Updated: August 9, 2022
Vancouver – B.C.’s Human Rights Commissioner has sent a letter to the province’s housing minister and the Mayor of Vancouver, urging them to respect human rights when removing homeless encampments on city streets.
A copy of the letter is available here.
“The eviction of people and dismantling of their homes without adequate consultation and collaboration with those being evicted and without providing suitable alternatives is contrary to human rights law,” said Commissioner Kasari Govender. “These are among the city’s most vulnerable people. Only half of the 400 people in tents have any other shelter options and that leaves many with nowhere to go.”
Under international law, the right to an “adequate standard of living” through necessities like food, water and housing are protected. The right to adequate housing is reaffirmed in Canada’s National Housing Strategy. Both provincial and local governments have a legal responsibility to take action to ensure the progressive realization of the right to adequate housing through improving laws, regulations, policy approaches and investments.
“I understand that important concerns remain including issues of fire safety, access to services, and reports of violence. These must be addressed for the wellbeing of all in the community. However, the proposed approach undermines the human dignity and autonomy of those who have made their homes in the Hastings Encampment by forcing their eviction without consultation and will exacerbate other health and safety concerns (especially during a heat wave and in the context of two ongoing public health emergencies),” said Govender.
The Commissioner acknowledges the efforts that have been made to provide food, water, sanitation and secure and accessible storage options, and to promote fire safety in the Hastings encampment.
The Office of the B.C. Human Rights Commissioner recently released a statement calling for human rights protections for the unhoused, after a spate of violent incidents.
“Unfortunately, this is not the first or last encampment of unhoused people in Vancouver or across British Columbia. While the health and safety concerns currently facing residents in the Hastings corridor have now become urgent, this urgency cannot be used to justify overriding human rights without exploring all reasonable alternatives, especially when such concerns were fully foreseeable. Indeed, we can already foresee them arising in future encampments and action to prevent them must be taken now to prevent a replay of the same situation,” she concluded.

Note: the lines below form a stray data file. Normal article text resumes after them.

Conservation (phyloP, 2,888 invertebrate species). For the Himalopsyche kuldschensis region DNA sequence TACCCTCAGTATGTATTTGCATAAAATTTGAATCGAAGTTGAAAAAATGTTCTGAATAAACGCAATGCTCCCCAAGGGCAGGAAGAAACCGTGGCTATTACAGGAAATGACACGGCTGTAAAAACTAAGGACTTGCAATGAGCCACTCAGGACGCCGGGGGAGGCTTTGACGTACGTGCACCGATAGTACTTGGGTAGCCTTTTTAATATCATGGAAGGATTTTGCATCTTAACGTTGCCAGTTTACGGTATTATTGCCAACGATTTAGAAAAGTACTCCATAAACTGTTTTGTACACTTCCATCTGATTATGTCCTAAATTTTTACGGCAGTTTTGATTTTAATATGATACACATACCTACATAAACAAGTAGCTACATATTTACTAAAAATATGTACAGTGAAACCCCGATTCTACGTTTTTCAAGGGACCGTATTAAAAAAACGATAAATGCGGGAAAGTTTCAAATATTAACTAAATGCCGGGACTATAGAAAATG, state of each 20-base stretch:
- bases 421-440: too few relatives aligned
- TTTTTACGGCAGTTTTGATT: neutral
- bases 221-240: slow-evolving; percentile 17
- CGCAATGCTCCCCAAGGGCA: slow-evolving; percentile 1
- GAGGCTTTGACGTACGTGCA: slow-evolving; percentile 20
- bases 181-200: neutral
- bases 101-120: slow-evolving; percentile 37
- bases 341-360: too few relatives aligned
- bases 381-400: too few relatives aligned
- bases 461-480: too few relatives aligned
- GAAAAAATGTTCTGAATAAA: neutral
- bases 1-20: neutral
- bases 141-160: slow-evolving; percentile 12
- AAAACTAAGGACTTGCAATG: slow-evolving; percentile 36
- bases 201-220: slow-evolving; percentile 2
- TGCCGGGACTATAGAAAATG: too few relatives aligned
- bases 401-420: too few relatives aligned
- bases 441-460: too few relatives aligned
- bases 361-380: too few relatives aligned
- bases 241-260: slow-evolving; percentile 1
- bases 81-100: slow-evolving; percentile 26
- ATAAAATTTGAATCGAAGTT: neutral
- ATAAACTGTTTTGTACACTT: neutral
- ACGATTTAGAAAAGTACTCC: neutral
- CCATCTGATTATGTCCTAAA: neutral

Charlotte Kingston, Director, Communications, at email@example.com or 1-250-216-4534.
Download our media kit for images of Commissioner Kasari Govender.
BC’s Office of the Human Rights Commissioner exists to address the root causes of inequality, discrimination and injustice in B.C. by shifting laws, policies, practices and cultures. We do this work through education, research, advocacy, inquiry and monitoring. Learn more at: bchumanrights.ca
About the Commissioner
B.C.’s Human Rights Commissioner, Kasari Govender, started her five-year term on Sept. 3, 2019. Since then, our Office has been working swiftly to build a strong team, to listen deeply to the concerns of British Columbians, to deliver education materials on our rights and responsibilities, to issue policy guidance to protect marginalized communities and to lay a human rights-based foundation for our work. As an independent officer of the Legislature, the Commissioner is uniquely positioned to ensure human rights in B.C. are protected, respected and advanced on a systemic level throughout our society.
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